As part of the North Carolina Digital-Age Learning Initiative (NC DLI), the Friday Institute’s Professional Learning and Leading Collaborative continues to provide professional learning and capacity-building efforts, along with case studies to gauge the program’s successes, challenges, opportunities, and impact transitioning to personalized, digital-age learning. 

The Friday Institute has worked with 111 of the state’s 115 school districts over the last three years alone, and a large number of districts are participating at every level.

The graphic below highlights the Friday Institute’s vision for developing the North Carolina Digital Learning Plan by summarizing some of the major transitions in teaching and learning transition needed at the classroom level.

Innovations in STEM Education Research

The Innovations in STEM Education Research team works to improve STEM education in formal and informal science settings and conducts research with students, families and educators. Their partners include schools, museums, science centers, and research institutes. Over the last year, they have worked with 68 educators in 7 districts encompassing 1,510 K-12 students. Continuing work includes:

  • Families and Museums Exploring (FAME)
  • zSpace STEM lab in Vance County Schools
  • Master Science Hobbyists

Impact over the last year:
68 educators
1,510 K-12 students
7 districts

North Carolina Math/Science Education Network
Pre-College Program

This program provides middle and high school students with skills and experiences that equip them for careers in science, technology, engineering and mathematics (STEM) fields. Part of a STEM enrichment program with multiple locations, the NC State chapter partners with school districts and schools in northeastern and central North Carolina. The program recruits students from underserved populations in grades six through 12 who receive the following:

  • Exposure to STEM careers
  • Information about college admissions and scholarship
  • Enrichment courses in engineering, math, science and technology
  • Opportunities to participate in local-state competitions

Impact over the last year:
19 educators
686 K-12 students
3 districts

STEM Cyberlearning

The STEM Cyberlearning team designs and evaluates the innovative use of cyberlearning technologies in STEM instructional settings, with the goal of developing and identifying tools and strategies that lead to highly-resourced students and teachers. They work across disciplines and institutions to partner with research institutions and places of learning. A particular focus is helping North Carolina K-12 schools develop the next generation of STEM workers and learners.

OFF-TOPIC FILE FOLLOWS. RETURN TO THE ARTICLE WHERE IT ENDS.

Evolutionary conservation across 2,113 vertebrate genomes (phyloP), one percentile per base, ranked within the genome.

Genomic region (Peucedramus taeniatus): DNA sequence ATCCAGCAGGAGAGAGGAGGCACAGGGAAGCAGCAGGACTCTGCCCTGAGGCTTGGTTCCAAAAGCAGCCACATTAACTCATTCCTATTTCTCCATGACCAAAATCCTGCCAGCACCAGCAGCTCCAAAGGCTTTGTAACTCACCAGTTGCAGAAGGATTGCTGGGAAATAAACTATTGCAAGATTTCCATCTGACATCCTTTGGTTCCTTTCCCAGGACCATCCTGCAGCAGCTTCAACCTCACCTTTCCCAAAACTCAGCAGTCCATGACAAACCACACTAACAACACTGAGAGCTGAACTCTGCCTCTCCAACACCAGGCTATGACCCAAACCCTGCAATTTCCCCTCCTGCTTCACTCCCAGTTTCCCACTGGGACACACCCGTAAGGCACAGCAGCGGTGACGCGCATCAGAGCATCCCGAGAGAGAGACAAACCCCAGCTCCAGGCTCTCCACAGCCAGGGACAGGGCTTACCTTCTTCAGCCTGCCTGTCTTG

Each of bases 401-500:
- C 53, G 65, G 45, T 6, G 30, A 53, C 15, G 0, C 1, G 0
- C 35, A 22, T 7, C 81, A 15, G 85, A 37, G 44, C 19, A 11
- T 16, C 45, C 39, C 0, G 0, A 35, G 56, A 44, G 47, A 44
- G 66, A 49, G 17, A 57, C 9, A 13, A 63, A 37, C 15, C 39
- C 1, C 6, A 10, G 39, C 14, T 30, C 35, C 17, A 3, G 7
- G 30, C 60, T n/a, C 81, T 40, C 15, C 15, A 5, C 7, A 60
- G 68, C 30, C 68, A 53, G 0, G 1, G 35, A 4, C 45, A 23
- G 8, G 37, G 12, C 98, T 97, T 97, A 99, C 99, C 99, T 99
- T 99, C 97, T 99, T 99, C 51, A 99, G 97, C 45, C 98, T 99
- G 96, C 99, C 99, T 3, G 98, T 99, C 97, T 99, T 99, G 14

Impact over the last year:
33 educators
1,616 K-12 students
9 districts

Computer Science for All

Partnering with North Carolina’s Department of Public Instruction and national organizations, the Friday Institute’s Computer Science for All team works to create greater exposure and opportunities for students in North Carolina to explore computer science. Most recently, they worked closely with the State Board of Education and the Department of Public Instruction to bring computer science education to all North Carolina schools. With this partnership, computer science was added to the NC Standard Course of Study beginning in spring 2019.

Impact over the last year:
345 middle school teachers
134 high school teachers

HI-RISE

The HI-RiSE team aims to help create positive, effective statistics and data education environments in a variety of ways. They are making a strong impact in the education of teachers and students from around the world and building foundations for data scientists and a data-informed citizenry.

Impact over the last year:
550 educators
1,200 K-12 students
2 districts

Questions for maximizing on this strategic investment

  1. How can the Friday Institute diversify its funding portfolio to be more strategic with its STEM research and practice in NC?
  2. How can the Friday Institute collaborate with its partners to make a greater impact in NC STEM education at the intersection of research, policy, and practice?
  3. How can the Friday Institute leverage its work with NC educators and students to further provide models of STEM innovation both nationally and globally?

Special thanks to Dr. Hiller Spires, Executive Director and Heather Bronson, Senior Communications Manager, Friday Institute for Educational Innovation, for their invaluable assistance in compiling this report.

Send comments on the NC STEM ScoreCard to coble@tpanalytics.com

Charles Coble

Charles R. Coble, co-founder & partner of Teacher Preparation Analytics, was Professor of Science Education for 23 years and for 13 years Dean of the School of Education at East Carolina University.